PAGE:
U.S. Appeals Court Upholds 180 Month Prison Term for Tax Fraud

In a case that demonstrates the remarkable contrast between the American and Canadian enforcement of tax rules, the United States Court of Appeals, for the Second Circuit, recently upheld a conviction in a sentence of 180 months imprisonment for seven counts of tax fraud and evasion. The severity of the penalty assessed against Paul M. Daugerdas (“Daugerdas”), can only be matched by the huebris of the defendant himself. The case is a cautionary tale for Canadian tax planners in an age of growing tax evasion and fraud enforcement.

Daugerdas was a certified public accountant and tax attorney, first at Arthur Anderson, then at two law firms. Throughout his career, Daugerdas developed, sold, and implemented a variety of tax reduction strategies for wealthy clients. His specialty was the so-called “short sale shelter, short option shelter, swaps shelter, and the HOMER shelter”.[1] Deugerdas’ tax planning and shelters covered a period from 1994 through to 2004.  In August of 2000, the Internal Revenue Service announced that transactions like those being offered by Dougerdas no longer provide the favourable tax treatment that he offered to his clients.  In response, Deugerdas and his colleagues developed similar transactions with different elements and strategies.

Deugerdas’ huebris was exposed in the appeal decisions when the evidence reveled that part of his tax planning strategy involved intentional back-dating documents to attempt to gain tax advantages for his clients.  Also, had his law firms issue “more-likely-than-not” opinion letters falsely stating that the tax shelters had a reasonable possibility of producing a profit, but it was clear that they would not. The letters were held to be entirely dishonest.

Deugerdas also profited personally from his creation of various shelters.  From 1993 to 1998, he received more than $26,000.00 of income.  He used the short sale shelter yearly during that time period and as a result paid only $7,313.00 in federal personal income tax.  From 1999 to 2001, he had over $79 million in income, during those years using short option shelter to offset this income he paid no federal personal income tax at all.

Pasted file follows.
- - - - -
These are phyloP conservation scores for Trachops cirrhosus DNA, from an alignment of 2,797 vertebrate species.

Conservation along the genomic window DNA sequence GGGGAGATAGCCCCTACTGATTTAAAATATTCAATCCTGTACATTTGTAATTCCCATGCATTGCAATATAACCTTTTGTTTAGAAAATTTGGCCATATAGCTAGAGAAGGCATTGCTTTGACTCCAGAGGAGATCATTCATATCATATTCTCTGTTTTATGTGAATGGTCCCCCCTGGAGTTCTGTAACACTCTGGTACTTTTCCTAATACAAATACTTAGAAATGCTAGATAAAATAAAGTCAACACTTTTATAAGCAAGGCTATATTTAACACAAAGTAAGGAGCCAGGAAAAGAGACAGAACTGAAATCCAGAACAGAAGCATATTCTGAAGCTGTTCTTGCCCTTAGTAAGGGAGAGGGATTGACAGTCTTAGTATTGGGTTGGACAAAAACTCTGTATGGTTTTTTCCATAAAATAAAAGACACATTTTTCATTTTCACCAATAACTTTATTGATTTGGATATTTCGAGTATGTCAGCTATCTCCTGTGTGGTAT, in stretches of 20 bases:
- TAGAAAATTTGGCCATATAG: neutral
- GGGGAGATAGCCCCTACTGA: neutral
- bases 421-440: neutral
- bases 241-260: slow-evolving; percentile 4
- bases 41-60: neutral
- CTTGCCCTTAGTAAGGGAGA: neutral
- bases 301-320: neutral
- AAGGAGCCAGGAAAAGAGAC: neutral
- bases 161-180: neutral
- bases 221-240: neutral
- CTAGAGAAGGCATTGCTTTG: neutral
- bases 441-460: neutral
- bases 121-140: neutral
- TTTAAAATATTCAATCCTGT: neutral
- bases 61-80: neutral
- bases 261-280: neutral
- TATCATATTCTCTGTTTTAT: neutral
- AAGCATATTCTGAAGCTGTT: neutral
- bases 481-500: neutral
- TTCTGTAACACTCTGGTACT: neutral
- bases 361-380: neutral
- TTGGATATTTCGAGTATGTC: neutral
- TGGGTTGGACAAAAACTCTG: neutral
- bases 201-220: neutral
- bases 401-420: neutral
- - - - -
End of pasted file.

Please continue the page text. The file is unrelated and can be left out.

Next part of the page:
Deugerdas faced charges relating to conspiracy to defraud the Internal Revenue Service (“IRS”), tax evasion on behalf of his clients, one count of obstructing the IRS investigation, and one count of mail fraud.  He was convicted of all those offences before jury.

Others were prosecuted along with Deugerdas, including his colleague David Parsc.  Parsc ultimately negotiated a deferred prosecution agreement with the government, and testified against Deugerdas.

The panel of the United States Court of Appeals unanimously dismissed the various grounds of appeal on the conviction and the sentence.  The trial judge had sentenced of 180 months imprisonment, three year’s supervised release, forfeiture in the amount of $146,737,500.00 and restitution in the amount of $371,006,397.00.  Appeal court held that Deugerdas had the requisite mental intent or mens rea to commit the offences that he was convicted of, that there was no basis to reduce the sentence the trial judge had imposed upon him.

The combined length of the jail term and the scathing criticism of the appellant by the Appeals Court showed little sympathy or mercy for the white collar criminal.  Although there was no violence or weapons in these crimes, they were nevertheless dealt with firmly and harshly.

In contrast, there have been few prosecutions and even fewer convictions of individuals and corporations in Canada under the Income Tax Act.  The Canada Revenue Agency (“CRA”) is making headway in enforcing the Income Tax Act anti-fraud innovation provisions.  However, there is not the same degree of resources, intensity, and consistency in the enforcement of tax fraud and evasion rules in Canada.  Time will tell whether Canada gets more serious in prosecuting white collar criminals and tax evaders under the new liberal government.

[1]       United States of America v. Paul M. Daugerdas, The United States Court of Appeals, for the Second Circuit, decided September 21, 2016, docket number sign 14-2437, P.4